Who The Hell Is Dexter Peterson?

The Lives of Dexter Peterson So my latest album (and novella, and graphic novel) is called The Lives of Dexter Peterson, in case you haven’t heard me raving about it lately. Sure, it’s a new batch of musics and quite possibly the best-sounding record I’ve ever made, but I don’t think I’ve ever really gone into detail about who the hell this Dexter Peterson is and why I’m writing about him.

Those that know my inspirations and tastes might think that the album title’s some kind of homage to Ben Folds’ The Unauthorized Biography of Reinhold Messner. Sure, that album kicks many flavors of ass and I’d love to think that Dexter and Reinhold might be friends somewhere in the charts, but other than the lengthy title they really have nothing in common besides a lot of piano.

No, Dexter’s origins are a bit more meta than that.

Strategically Planned Chaos

Back in 2005 (you know, when Facebook was where you found your old college buddies) I took part in something called NaNoWriMo, or National Novel Writing Month. The goal is to start with a blank page on November 1st and write 50,000 words by December. That’s over 1,600 words per day, or about five and a half standard paperback pages. Every single day. This kind of pace guarantees two things:

  1. Whatever you write is probably going to be crap.
  2. Any story you’ve got in mind will either be rock-solid or totally disintegrate, either of which can lead to a good novel.

It’s the second point that led me to create Dexter. I figured that if I was going to survive an effort like this, I’d better be working with a story that could move with the kind of random attention span I’d likely be suffering. Hence, Dexter was born not out of something truly compelling that I needed to say, his Genesis was more a utility to prevent writer’s block from killing my daily word count. His ordeal of finding his entire world shifted like the Mad Hatter’s tea party made for a convenient way to push the word count higher without devoting any excess time to a dying plot line.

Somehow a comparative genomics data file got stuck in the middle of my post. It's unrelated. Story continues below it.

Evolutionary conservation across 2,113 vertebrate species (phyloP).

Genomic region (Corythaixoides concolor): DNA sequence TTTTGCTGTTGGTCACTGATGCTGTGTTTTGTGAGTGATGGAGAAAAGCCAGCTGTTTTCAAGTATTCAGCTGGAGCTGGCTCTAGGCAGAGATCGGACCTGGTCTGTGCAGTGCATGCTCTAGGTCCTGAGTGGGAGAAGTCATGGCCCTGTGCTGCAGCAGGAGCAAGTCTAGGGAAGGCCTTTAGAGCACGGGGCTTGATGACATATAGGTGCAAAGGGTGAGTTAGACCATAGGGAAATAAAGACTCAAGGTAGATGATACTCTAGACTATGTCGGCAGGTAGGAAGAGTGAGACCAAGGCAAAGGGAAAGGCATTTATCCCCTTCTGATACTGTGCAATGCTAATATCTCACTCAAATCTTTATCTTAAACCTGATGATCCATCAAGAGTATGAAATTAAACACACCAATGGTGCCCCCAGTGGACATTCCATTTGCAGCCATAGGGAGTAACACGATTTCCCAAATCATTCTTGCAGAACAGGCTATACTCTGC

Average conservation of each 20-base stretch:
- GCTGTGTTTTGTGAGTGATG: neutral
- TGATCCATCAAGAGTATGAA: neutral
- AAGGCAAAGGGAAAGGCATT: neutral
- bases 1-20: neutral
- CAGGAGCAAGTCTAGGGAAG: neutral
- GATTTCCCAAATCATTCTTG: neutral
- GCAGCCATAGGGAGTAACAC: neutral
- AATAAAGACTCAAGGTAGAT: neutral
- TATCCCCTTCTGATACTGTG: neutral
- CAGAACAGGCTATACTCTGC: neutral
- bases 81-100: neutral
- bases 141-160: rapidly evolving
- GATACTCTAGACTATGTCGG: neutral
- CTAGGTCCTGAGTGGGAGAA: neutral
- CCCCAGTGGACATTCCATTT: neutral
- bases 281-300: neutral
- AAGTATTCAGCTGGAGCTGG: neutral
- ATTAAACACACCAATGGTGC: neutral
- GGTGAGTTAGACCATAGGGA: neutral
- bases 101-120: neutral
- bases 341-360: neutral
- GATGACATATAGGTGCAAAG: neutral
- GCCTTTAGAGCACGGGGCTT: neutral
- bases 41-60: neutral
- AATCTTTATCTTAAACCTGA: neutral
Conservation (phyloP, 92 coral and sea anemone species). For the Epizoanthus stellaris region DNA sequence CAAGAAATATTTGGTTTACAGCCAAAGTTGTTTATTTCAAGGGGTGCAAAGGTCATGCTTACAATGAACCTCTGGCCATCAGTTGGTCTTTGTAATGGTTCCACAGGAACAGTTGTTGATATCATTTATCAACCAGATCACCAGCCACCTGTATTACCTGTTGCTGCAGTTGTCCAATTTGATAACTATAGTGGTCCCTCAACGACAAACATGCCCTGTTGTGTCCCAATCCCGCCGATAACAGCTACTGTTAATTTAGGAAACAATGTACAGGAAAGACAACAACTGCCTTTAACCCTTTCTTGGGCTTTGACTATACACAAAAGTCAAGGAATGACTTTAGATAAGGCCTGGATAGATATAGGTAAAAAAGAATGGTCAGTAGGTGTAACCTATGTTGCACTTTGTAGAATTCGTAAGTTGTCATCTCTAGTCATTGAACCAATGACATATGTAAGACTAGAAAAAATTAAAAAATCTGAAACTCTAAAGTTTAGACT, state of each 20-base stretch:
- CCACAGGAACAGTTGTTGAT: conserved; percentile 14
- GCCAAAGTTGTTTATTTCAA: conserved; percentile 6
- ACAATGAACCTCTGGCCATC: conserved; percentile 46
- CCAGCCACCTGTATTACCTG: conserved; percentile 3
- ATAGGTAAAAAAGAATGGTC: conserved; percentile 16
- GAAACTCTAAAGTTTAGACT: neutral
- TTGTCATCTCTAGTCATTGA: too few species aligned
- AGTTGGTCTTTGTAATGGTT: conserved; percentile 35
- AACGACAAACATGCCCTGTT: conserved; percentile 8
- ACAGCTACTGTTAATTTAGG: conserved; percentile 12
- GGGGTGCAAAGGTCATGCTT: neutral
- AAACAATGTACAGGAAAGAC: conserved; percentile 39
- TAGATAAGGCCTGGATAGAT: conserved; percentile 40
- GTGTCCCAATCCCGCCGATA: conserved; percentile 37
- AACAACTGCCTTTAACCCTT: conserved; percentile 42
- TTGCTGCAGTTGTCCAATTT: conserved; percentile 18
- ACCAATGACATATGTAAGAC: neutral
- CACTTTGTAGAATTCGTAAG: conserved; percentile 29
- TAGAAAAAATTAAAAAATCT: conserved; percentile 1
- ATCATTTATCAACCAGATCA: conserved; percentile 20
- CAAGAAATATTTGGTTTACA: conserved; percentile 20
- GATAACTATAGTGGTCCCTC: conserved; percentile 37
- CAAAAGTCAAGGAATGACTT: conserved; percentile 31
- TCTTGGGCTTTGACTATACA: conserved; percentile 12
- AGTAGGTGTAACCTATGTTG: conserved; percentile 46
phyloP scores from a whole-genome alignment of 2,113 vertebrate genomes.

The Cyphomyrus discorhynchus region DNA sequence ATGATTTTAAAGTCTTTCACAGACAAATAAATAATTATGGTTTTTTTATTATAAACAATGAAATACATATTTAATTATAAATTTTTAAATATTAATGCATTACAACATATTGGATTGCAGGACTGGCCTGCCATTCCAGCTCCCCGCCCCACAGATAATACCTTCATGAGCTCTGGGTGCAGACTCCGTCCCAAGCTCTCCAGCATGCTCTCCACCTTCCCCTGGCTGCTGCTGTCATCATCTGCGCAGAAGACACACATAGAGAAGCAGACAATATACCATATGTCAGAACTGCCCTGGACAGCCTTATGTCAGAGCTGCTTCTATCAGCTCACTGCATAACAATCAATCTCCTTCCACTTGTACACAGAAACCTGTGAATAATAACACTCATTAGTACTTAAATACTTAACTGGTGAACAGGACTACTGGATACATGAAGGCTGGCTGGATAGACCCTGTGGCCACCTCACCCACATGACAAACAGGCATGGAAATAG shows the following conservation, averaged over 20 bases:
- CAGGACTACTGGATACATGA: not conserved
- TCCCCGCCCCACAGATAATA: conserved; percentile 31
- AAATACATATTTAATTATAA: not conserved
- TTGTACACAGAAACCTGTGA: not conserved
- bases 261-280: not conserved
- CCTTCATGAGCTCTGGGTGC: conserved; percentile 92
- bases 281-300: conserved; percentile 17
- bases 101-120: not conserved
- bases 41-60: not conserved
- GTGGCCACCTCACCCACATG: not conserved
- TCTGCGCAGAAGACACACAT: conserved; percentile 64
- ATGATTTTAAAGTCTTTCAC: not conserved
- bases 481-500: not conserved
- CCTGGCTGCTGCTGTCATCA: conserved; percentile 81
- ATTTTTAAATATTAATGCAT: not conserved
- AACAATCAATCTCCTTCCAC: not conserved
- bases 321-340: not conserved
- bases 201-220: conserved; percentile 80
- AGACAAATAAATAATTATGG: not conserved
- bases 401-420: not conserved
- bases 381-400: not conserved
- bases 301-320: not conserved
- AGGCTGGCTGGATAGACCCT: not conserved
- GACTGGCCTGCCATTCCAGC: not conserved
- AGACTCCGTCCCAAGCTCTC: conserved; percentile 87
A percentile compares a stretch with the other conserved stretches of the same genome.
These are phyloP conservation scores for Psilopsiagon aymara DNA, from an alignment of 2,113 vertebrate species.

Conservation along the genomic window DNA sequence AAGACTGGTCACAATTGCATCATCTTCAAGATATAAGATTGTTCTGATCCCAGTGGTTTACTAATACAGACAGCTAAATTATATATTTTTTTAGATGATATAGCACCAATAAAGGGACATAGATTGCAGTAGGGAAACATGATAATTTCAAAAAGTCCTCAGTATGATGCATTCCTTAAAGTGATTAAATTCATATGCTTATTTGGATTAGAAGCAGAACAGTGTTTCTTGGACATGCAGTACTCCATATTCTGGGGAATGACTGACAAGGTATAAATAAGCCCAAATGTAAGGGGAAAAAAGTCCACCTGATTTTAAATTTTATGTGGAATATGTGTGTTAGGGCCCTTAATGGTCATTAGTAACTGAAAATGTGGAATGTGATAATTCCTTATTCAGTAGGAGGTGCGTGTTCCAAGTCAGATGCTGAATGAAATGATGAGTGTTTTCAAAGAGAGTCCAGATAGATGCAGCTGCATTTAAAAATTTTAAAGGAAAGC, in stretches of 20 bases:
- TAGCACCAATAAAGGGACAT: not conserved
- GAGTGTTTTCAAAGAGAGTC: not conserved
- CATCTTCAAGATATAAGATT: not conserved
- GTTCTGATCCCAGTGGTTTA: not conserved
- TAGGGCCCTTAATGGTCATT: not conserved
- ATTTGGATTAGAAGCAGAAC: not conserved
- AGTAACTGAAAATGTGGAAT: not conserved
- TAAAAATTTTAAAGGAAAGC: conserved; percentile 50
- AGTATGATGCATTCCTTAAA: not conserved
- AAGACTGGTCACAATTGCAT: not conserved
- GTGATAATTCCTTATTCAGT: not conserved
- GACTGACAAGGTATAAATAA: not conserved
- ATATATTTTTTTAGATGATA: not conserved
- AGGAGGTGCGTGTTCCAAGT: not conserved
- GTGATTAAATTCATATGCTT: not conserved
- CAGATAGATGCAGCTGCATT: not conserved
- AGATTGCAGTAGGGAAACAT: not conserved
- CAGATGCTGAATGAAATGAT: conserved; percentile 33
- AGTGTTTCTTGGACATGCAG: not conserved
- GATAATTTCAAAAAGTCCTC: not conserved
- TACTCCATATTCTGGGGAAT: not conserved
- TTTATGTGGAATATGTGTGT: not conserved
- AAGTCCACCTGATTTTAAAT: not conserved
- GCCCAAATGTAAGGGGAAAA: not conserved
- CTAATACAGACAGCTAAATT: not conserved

Since Dexter’s reality jumps from one life to the next at any given moment, I had the freedom to abandon a thread as soon as I started running out of ideas. It’s the dream of every twenty-something male who’s afraid of commitment.

From Chaos, Meaning

About halfway into my NaNoWriMo ordeal, I actually began to formulate a direction for Dexter. If anything, his story is a story about finding focus. Are you the kind of person who has never held a job for more than a few years? A serial dater? Have you changed addresses more than you’ve changed hairstyles? You can probably relate to Dexter, even if you’re not a time-traveler. Dexter’s story is the same as every post-college American kid currently wandering Europe with a giant backpack and a 2-terabyte iPhoto library.

And yet he finds something in his existential ADD that brings consistency: Alexandria. When I started the outline process in late October 2005, she wasn’t in there at all. For all I’d blocked out beforehand (yes, that’s allowed in the NaNo rules), I never planned on Dexter meeting a girl that would change him. I suppose none of us really plan on meeting someone like that, but if we’re lucky we do. I’d like to think I’m that lucky.

So for thirty days Dexter lived in my tortured sense of direction (poor guy), but as the month wore on I found it easier to coalesce a coherent world for him. Ideas recapitulated in surprising places. An endgame began to present itself with each new idea. Sure, Dexter’s story began as an etude or an exercise, but it became something strangely autobiographical.

From the chaos of my imagination, a nascent sense focus emerged. This was also the year I released Beer & Coffee.

Life By Life, Track By Track

In the coming weeks I’ll try to post some more detailed explanations about each of Dexter’s lives as they’re detailed in the novella. Each of the album’s tracks will be explained a bit better as well. Hopefully I can impart a better understanding of who Dexter Peterson is and, with any luck, I’ll come to a better understanding myself. Penning the story and creating the album aren’t the final steps in this creative process, they’re really just milestones.

If you have any questions, please feel free to ask. They not only help make Dexter more real to you, they make him more real for me as well.

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